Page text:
College Drinking in Maryland: A Status Report
This report, published in 2013, details what was learned during the first year of planning for the Maryland Collaborative. Information was gathered using a variety of methods, including discussions with community leaders, administrators, and staff from 38 schools in Maryland, along with various analyses of publicly-available administrative data. We learned about the current status of the problem, its radiating effects on Maryland communities, and the strategies being implemented to address the problem.
College student drinking is a complex problem that can only be reduced by simultaneously implementing efforts to change individual behavior with strategies to modify the campus and community environments that heavily influence student decisions to drink. There is a high level of recognition that excessive drinking among students is a problem and adversely influences student health, safety, and functioning.
College students in Maryland have drinking patterns similar to those of their counter parts across the country, with some indication of even heavier patterns and less utilization of services among the highest risk drinkers in Maryland. Many schools are engaged in a variety of prevention and intervention activities, and campus leaders are eager to learn how to maximize the impact of their existing approaches and prevention activities.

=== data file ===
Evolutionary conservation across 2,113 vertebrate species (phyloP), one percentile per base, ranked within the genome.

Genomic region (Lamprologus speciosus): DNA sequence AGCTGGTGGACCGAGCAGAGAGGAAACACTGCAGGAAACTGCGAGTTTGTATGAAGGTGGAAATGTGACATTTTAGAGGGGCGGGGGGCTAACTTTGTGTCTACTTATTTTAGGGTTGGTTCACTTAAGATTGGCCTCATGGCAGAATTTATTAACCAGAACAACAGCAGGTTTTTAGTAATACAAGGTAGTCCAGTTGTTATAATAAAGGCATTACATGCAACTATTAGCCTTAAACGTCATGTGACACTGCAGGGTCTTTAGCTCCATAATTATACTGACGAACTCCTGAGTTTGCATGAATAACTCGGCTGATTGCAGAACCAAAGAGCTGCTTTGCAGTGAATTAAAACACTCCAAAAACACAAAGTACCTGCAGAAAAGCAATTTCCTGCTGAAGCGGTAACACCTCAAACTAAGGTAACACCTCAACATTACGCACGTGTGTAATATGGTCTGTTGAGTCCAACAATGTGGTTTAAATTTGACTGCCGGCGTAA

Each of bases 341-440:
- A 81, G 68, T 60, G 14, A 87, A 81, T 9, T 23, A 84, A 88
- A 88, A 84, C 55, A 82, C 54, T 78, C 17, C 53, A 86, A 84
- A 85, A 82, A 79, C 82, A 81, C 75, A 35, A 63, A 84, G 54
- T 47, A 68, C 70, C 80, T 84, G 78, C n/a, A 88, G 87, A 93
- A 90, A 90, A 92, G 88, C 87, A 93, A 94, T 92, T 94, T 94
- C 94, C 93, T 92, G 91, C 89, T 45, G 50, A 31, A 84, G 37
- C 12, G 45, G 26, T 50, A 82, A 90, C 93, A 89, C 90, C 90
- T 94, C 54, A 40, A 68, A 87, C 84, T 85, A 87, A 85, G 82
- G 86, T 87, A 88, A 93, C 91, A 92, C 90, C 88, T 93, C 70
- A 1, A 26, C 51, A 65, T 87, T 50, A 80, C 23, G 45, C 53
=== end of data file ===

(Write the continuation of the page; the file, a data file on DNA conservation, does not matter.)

It is fully recognized that the issue does not only concern Maryland’s colleges, but also the communities surrounding the colleges, and ultimately the entire state is affected. There are several community leaders who are interested in working with schools to address student drinking problems. There is a scarcity of standardized methods being used to measure alcohol use and related problems. Yet there are many opportunities for gathering such information and implementing common methods across different sets of schools (e.g., community colleges, private colleges, public schools) and the Maryland Collaborative seeks to create this uniformity through a standardized measurement tool, called the Maryland College Alcohol Survey.